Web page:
Underground museums, parks and private collections: this is what happens to monuments when they fall

Statue of Paul Kruger in Church Square on June 10, 2020 in Pretoria, South Africa. The statue was painted with red paint and the words killer painted on it. George Floyd’s death is reported to result in the removal by protesters in some cases and city leaders in others of contentious statues that have pissed off some residents for decades. (Photo by Alet Pretorius / Gallo Images via Getty Images)

On January 21, 2021, the Tackling Racism in London task force recommended that the City of London, a city governing body that oversees the city’s historic center, remove two controversial statues from its Guildhall headquarters. To make this recommendation, the task force consulted over 1,500 members of the public on colonial monuments in the region.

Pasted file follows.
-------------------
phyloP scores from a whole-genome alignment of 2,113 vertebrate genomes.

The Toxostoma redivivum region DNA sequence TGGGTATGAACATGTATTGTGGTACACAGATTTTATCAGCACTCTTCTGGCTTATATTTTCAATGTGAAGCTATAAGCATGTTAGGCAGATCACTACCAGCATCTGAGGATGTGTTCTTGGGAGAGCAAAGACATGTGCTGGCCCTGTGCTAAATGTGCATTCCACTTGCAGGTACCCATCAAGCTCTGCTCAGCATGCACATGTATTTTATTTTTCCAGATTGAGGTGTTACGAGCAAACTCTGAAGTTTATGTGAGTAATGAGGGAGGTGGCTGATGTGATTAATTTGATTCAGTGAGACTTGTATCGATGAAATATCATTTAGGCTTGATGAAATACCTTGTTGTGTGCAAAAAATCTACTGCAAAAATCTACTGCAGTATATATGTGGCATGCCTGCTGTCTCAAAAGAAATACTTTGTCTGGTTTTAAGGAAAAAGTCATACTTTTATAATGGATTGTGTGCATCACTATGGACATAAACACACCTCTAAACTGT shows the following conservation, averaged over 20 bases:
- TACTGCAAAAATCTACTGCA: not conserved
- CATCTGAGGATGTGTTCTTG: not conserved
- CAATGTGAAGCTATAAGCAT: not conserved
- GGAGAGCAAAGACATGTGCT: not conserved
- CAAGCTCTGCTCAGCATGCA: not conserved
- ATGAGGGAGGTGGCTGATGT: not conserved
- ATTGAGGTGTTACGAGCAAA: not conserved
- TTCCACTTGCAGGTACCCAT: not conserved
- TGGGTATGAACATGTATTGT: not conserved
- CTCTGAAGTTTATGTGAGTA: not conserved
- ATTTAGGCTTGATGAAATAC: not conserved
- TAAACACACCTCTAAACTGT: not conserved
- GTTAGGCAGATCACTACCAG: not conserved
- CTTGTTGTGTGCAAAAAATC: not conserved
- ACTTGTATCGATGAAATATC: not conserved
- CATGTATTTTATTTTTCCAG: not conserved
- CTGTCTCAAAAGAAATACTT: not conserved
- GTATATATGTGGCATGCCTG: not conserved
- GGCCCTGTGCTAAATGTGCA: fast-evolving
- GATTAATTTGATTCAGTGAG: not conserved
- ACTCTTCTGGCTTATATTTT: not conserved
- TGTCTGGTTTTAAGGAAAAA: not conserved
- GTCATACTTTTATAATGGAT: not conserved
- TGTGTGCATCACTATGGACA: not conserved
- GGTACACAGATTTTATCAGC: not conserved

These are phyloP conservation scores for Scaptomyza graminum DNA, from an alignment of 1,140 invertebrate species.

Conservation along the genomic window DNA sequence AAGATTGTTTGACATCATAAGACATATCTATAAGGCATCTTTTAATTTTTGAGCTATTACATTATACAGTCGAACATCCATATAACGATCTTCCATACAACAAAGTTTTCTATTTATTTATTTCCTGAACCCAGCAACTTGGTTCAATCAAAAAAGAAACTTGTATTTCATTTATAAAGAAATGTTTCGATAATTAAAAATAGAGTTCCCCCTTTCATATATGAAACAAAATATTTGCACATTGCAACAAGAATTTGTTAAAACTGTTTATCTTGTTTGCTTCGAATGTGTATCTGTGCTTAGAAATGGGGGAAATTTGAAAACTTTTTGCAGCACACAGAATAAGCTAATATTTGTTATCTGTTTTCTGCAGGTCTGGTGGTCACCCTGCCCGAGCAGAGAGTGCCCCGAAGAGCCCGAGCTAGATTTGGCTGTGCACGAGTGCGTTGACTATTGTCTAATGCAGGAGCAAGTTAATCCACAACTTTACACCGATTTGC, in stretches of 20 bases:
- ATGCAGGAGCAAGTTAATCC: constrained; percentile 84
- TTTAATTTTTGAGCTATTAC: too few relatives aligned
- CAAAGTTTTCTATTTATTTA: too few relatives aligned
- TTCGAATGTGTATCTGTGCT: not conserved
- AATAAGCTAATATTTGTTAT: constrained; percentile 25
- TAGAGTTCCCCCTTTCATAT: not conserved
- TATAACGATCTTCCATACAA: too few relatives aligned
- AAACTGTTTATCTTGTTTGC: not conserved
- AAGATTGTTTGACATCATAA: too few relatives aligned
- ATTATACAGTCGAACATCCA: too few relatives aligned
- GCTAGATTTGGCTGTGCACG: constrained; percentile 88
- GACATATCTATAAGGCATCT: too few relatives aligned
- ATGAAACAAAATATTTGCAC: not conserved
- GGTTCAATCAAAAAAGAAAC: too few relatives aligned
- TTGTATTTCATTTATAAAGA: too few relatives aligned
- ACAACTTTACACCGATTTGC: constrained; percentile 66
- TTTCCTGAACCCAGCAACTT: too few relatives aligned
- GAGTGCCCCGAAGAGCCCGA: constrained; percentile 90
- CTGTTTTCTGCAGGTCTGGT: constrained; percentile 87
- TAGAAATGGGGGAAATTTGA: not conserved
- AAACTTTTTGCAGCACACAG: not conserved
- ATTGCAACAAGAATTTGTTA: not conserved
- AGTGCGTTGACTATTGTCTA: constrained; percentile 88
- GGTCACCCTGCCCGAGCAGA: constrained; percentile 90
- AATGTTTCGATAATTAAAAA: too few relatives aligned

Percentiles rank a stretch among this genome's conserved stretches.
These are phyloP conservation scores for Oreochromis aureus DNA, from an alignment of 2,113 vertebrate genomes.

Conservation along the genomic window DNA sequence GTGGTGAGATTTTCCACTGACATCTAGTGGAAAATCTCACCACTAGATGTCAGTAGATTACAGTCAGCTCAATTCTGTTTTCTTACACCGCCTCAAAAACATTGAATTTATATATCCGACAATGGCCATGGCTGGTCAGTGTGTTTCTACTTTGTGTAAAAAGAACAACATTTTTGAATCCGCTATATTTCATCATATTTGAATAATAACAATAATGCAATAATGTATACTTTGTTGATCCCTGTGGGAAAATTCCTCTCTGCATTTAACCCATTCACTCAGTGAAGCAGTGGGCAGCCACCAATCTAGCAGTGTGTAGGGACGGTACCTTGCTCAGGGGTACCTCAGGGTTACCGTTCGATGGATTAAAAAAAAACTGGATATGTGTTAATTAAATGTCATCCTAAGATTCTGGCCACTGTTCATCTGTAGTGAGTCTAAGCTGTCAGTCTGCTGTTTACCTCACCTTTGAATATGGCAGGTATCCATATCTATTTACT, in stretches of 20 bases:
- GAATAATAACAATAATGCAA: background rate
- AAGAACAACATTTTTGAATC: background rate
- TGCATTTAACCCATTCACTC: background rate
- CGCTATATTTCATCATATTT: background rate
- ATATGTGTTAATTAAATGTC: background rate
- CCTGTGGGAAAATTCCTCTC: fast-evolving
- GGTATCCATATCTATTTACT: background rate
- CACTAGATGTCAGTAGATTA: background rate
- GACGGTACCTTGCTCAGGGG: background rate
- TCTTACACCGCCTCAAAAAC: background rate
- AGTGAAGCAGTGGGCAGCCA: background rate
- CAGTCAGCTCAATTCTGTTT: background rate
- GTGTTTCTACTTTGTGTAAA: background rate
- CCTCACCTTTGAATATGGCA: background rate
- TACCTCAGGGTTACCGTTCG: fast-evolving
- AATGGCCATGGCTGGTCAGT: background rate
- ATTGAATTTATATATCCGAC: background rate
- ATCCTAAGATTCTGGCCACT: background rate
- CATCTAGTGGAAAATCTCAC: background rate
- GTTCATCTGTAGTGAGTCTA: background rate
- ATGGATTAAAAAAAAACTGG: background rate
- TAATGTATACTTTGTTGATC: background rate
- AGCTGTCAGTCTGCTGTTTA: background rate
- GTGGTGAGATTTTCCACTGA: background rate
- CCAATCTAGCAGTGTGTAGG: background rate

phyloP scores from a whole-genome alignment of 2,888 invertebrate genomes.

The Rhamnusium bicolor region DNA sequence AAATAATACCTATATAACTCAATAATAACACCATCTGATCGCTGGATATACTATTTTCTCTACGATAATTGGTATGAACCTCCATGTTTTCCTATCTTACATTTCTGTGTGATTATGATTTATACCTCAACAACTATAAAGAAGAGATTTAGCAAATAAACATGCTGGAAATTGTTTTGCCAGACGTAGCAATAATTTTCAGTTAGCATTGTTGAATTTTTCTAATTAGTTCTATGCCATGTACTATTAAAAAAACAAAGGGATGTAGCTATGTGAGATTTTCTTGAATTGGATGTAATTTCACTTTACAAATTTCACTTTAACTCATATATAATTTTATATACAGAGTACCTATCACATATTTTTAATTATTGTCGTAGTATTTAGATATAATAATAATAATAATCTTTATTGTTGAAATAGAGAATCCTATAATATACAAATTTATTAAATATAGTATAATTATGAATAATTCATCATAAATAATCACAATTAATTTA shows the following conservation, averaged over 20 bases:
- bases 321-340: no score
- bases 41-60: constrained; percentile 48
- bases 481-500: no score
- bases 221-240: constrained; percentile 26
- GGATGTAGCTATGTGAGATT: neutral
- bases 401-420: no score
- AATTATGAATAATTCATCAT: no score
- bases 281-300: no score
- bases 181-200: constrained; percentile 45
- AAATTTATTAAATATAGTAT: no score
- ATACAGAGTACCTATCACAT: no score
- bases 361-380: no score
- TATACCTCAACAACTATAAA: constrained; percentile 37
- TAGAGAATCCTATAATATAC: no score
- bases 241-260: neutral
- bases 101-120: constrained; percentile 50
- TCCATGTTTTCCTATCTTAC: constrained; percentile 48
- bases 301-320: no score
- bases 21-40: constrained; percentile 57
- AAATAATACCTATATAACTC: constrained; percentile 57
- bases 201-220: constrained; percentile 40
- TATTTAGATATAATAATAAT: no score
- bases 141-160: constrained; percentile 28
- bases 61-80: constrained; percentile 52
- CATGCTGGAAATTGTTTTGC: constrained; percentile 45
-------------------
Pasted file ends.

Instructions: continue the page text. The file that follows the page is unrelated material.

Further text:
It comes shortly after UK Housing and Local Government Secretary Robert Jenrick vowed to introduce legislation that would make it harder for local authorities to remove monuments, as monuments should not be removed “to the demand for screaming crowds “. In this bill, the last word will go to the government.

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